This past week, I’ve been listening to alot of music. Because I like music, believe it or not. I always have had some interest whether it was Living In A Box or Vanilla Ice in my early formative years, Oasis or Radiohead in my teenage years, The Beatles or Sinatra in my twenties, to the present day where you’ll often find me listening to pretty much anything of genuine quality (ie non TV Talent Show derived nonsense).
In particular, to mark the delivery of the latest Led Zeppelin live CD/DVD ‘Celebration Day’ to this rather Led Zeppelin crazed household, I’ve been listening to the greatest band of the Seventies, and certainly challenging The Beatles for the ‘Greatest Band Of All Time’ crown, er, well it’s Led Zeppelin of course!
As a studio band they were pretty awesome, as their albums testify (the later ones are a bit thin in quality compared to the likes of their early numbered albums and Physical Graffiti), but as a live performing band, from watching the DVD footage and listening to the live recordings, they took it to a whole new level of awesomeness.
Which then got me on to other live albums that I have in my collection, and whether they capture the respective artists quality and performance as successfully.
1) Double Life – Nick Harper
Slightly off-beat guitar magician, this album captures his live persona perfectly, from his energetic playing to his inter-song banter.
2) Familiar To Millions – Oasis
Recorded during the tour of probably their worst album, Standing On The Shoulder Of Giants, at a time when Liam Gallagher was at his most arrogant and obnoxious. A pity really as I have experienced them myself, and they were better than this.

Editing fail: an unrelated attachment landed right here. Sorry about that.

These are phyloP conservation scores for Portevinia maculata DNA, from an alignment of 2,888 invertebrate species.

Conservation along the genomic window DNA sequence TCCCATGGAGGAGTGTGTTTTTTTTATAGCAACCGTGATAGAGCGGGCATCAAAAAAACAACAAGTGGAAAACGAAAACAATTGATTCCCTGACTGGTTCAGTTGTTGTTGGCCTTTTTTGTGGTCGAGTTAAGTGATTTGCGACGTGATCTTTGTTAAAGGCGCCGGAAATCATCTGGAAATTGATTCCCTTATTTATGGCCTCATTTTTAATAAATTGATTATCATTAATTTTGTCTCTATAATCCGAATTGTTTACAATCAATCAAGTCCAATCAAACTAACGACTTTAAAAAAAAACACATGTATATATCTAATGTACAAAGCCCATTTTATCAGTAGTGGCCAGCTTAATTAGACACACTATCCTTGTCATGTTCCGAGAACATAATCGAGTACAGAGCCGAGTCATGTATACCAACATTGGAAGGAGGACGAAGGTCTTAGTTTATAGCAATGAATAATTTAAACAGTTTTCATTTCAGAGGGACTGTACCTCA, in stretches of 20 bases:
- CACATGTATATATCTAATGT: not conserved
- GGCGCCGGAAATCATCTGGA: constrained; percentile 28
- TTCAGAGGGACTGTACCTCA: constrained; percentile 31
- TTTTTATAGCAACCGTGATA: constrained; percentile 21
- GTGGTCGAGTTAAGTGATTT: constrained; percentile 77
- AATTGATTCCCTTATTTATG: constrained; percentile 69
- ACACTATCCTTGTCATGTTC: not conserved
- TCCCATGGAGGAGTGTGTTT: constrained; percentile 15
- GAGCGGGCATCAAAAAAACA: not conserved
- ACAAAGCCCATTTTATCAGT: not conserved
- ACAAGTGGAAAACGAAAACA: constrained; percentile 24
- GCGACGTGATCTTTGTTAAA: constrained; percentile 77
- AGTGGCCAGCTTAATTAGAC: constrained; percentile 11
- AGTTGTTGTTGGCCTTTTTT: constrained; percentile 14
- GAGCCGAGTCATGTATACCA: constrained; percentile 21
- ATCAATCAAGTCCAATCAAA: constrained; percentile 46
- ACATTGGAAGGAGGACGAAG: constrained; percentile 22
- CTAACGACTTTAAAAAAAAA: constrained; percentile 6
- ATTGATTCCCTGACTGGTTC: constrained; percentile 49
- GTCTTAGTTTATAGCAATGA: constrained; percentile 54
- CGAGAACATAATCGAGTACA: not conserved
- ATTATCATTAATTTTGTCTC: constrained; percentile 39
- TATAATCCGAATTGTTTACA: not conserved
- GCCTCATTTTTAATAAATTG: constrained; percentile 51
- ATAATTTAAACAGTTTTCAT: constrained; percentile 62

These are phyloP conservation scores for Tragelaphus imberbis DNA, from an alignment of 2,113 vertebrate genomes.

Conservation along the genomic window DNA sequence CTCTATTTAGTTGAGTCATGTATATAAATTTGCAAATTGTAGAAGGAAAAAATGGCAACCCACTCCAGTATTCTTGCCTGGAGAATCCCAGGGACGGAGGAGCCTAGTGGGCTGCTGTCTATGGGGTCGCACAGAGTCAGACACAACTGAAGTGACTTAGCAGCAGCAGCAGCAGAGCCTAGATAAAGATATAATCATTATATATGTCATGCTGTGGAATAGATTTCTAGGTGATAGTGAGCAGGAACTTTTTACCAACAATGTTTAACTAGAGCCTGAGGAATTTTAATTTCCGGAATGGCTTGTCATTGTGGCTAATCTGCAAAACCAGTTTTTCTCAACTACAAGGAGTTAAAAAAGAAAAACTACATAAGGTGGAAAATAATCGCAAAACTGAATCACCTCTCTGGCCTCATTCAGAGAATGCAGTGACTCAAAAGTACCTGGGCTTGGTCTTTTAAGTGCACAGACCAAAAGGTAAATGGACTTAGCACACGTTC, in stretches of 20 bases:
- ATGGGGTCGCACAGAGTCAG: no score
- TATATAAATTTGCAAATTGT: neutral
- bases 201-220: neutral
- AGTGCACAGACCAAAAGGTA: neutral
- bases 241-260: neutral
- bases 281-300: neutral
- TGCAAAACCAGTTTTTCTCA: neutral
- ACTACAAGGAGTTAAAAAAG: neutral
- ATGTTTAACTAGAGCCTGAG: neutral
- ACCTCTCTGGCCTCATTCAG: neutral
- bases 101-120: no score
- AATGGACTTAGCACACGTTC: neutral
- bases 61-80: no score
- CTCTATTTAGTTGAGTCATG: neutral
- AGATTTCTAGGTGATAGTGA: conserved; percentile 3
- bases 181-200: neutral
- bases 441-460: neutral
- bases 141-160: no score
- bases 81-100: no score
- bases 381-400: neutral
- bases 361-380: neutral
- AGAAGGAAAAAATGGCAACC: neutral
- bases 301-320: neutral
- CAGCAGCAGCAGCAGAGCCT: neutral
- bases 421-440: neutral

3) Live At Earls Court – Morrissey
A mixture of his solo output and some Smiths songs in there too, this is one of my favourite live albums in my collection. Even better, there’s none of his aloofness coming through either.
4) Good Evening New York City – Paul McCartney
Recording of the concert marking the opening of the rebuilt Shea Stadium, now branded as CitiField or something similar. Whilst it is certainly a reflection of his Macca-ness in action, having seen him in the flesh, the CD is sadly unable to produce the same hair-stood-up-on-the-neck feeling.
5) How The West Was Won – Led Zeppelin
And we come full circle. Led Zeppelin as captured over a couple of shows in their prime. Best listened to at a deafening volume.
6) Live At Leeds – The Who
From their Leeds University gig in 1970, this was the first Who album I bought. This was only the initial release, there have been another two since, finally incorporating the entire Tommy section of the gig, and you can hear a band still at their pinnacle bounding through their repertoire with energy and excitement.
So, that’s the conclusion of my live album discussion. If there’s ever a good Rolling Stones live album, or even The Beatles (assuming they can try and eradicate the screams), rest assured I shall be adding them to my collection.